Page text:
The Spring Street Spring Reveals Itself
everyone wants to know about the secret Prohibition tunnels of Downtown L.A., but truly dedicated history geeks ask about the lost creeks
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Here’s a bit of lesser-known local lore that we hope will give you a thrill.
Los Angeles was founded near the River, at the place where the Tongva people had lived and traded for generations. They called their home Yangna.
As the Spanish village and later Anglo city displaced the old ways and people, residents lost sight of the natural power of water to shape the landscape.
But when you study local history, you begin to see water’s subtle influence on familiar places.
Writing in the Annual Publication of the Historical Society of Southern California in 1911, J.M. Guinn explains, “There was [a] reason why settlers did not locate on lots on Olive and Charity (Grand Avenue) Streets near the base of the western hills. The Arroyo de Los Reyes… crossed Olive Street north of Sixth and cut a corner off the prospective park, then it zigzagged in a deep channel through the blocks between Hill, Olive and Charity Streets down to Washington Street. In the Spring of the year there was considerable water in it and innumerable frogs nightly held concerts along its reedy brink. As the season advanced, millions of mosquitoes hatched in the stagnant pools of the arroyo of the kings and made night a horror to the dwellers on its banks. These appurtances to real estate in that locality made it undesirable for first-class residences.”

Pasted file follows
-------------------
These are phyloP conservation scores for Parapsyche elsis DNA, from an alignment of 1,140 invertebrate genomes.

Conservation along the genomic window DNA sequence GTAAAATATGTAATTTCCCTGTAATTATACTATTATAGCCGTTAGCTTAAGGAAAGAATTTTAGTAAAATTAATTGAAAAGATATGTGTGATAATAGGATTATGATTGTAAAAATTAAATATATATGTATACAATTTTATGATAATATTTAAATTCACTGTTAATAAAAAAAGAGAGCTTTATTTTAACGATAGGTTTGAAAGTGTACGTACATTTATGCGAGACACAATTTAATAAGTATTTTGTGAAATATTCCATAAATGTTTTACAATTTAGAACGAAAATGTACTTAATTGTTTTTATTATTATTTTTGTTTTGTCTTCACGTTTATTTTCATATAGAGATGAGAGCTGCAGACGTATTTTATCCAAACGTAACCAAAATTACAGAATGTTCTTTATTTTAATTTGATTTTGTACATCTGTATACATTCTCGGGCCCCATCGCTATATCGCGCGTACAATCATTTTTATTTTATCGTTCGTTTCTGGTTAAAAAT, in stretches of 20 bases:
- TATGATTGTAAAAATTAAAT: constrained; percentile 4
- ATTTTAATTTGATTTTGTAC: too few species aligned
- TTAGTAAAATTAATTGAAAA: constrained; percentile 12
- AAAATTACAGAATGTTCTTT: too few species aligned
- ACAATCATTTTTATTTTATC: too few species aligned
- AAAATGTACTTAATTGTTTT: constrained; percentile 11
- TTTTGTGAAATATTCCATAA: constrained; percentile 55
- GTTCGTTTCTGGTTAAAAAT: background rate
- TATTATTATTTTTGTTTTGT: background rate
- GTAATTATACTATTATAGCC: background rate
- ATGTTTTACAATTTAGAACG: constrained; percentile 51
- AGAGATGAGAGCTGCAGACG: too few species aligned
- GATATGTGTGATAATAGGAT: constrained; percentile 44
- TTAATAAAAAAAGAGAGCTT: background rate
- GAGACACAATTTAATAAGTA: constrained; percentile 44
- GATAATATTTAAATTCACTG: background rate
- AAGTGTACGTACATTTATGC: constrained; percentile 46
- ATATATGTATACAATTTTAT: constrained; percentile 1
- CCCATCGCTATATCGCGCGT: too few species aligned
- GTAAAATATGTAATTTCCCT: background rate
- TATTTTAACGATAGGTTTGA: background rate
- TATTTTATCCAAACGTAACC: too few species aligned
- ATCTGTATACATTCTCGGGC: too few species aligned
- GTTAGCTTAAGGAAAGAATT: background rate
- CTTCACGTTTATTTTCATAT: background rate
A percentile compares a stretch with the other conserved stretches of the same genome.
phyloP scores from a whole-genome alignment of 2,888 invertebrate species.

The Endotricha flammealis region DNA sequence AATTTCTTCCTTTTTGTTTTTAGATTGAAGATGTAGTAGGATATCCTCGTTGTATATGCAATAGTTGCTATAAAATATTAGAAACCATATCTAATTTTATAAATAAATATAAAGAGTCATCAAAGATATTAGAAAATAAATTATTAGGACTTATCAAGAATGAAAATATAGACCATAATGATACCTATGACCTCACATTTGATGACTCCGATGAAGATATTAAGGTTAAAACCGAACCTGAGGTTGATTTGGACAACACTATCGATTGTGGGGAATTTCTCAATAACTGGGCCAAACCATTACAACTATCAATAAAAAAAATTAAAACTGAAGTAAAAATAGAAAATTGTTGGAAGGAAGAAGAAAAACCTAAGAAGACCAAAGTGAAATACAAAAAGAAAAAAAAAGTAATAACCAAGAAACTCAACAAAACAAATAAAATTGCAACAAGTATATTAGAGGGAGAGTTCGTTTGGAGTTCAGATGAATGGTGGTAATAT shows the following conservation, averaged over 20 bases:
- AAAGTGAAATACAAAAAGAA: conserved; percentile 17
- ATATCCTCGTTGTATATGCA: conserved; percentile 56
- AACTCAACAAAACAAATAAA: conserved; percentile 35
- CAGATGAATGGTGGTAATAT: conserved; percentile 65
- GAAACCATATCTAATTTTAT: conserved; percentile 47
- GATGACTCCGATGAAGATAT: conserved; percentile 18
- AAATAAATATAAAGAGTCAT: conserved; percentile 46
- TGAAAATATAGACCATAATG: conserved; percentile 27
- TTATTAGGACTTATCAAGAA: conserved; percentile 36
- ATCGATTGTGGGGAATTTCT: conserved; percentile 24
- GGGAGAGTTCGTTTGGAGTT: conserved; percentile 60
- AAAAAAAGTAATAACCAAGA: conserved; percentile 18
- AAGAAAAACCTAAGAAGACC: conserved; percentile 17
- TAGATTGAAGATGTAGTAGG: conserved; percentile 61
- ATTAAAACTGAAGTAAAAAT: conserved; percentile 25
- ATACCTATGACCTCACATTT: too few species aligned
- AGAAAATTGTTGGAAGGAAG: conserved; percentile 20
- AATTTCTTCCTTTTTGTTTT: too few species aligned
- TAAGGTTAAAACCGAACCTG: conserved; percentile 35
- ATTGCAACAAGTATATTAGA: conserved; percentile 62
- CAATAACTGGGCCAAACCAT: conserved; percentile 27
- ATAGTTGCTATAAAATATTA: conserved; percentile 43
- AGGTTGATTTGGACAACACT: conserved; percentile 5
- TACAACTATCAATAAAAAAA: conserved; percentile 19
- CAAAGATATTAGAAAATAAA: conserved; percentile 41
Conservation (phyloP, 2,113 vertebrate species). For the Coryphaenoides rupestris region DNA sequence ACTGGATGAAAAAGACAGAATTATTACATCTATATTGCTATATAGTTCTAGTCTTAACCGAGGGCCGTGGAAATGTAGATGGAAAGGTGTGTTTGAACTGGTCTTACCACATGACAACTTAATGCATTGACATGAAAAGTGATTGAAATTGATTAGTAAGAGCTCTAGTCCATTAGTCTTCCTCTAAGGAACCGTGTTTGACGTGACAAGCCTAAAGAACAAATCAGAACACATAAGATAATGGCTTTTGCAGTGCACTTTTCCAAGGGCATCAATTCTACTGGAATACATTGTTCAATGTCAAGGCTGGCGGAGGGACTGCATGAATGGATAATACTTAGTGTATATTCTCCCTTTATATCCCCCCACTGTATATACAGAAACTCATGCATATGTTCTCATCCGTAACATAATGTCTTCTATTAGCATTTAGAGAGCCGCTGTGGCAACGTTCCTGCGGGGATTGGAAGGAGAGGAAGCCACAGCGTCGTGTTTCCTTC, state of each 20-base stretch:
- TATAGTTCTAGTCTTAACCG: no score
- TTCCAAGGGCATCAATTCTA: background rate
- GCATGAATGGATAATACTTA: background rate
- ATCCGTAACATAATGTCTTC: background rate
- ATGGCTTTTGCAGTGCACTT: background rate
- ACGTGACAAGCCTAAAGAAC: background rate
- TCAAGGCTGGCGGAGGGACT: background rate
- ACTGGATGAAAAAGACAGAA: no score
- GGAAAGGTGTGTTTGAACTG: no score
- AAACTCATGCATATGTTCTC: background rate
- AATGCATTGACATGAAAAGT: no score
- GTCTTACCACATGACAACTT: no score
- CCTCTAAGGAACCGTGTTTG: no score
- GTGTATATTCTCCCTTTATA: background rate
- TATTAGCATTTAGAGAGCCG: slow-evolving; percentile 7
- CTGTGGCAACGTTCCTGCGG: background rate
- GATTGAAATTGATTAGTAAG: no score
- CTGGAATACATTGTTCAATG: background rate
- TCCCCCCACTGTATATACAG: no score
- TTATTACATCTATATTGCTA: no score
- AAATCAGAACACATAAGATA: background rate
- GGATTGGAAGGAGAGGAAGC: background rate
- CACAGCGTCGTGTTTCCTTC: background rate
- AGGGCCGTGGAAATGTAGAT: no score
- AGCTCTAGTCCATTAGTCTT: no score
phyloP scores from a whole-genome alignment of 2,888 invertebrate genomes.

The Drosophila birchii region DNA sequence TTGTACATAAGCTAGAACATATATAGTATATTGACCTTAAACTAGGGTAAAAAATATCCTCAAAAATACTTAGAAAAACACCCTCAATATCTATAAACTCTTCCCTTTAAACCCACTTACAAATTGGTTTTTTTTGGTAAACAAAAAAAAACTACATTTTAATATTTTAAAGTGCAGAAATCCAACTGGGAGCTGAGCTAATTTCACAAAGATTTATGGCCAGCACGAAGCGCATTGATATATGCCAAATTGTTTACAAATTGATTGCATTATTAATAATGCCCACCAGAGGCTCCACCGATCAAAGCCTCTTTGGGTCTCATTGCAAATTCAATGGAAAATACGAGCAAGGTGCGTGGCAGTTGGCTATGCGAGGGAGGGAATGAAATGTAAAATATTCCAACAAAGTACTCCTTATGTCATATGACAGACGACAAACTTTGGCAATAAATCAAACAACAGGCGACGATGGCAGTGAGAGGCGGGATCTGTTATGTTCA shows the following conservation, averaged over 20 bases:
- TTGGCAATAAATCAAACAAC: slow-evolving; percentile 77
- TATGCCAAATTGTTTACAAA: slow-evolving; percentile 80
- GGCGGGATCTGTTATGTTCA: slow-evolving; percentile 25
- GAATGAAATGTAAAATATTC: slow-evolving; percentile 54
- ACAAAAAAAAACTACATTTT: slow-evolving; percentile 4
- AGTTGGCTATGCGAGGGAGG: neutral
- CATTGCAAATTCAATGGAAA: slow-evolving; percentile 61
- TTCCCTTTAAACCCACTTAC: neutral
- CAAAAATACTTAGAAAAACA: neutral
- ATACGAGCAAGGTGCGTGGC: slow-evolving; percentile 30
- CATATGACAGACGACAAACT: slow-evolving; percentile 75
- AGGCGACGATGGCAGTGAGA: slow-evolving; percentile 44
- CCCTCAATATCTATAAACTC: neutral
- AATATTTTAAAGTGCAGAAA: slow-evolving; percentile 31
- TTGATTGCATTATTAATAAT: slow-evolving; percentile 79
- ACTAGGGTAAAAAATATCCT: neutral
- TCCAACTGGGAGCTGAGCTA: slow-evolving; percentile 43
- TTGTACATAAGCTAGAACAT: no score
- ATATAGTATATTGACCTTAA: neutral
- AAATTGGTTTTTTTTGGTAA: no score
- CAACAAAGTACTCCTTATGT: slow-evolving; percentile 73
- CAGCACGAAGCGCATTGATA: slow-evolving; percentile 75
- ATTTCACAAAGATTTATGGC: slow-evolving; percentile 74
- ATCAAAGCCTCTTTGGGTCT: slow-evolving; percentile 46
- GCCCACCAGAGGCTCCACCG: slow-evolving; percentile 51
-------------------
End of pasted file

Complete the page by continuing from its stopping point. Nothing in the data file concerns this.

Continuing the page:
The pseudoscientific miasma theory of disease associated such swampy places with infection. Fine for an occasional afternoon’s stroll, accompanied by a cold draft sarsaparilla, but you wouldn’t want to sleep there.
Several times over the last decade, we’ve had the great good fortune to be granted access to the holy grail of Downtown Los Angeles urban exploration sites: the sealed off Pacific Electric interurban railway tunnel under the Subway Terminal Building at 417 South Hill Street.
The first time we visited, we noticed the wetness of the tunnel floor and the constant hum of pumps. On our second visit, soon after a small earthquake, we saw clear evidence of flowing, rising water. The Spring Street Spring, or more formally the Arroyo de Los Reyes, was alive!
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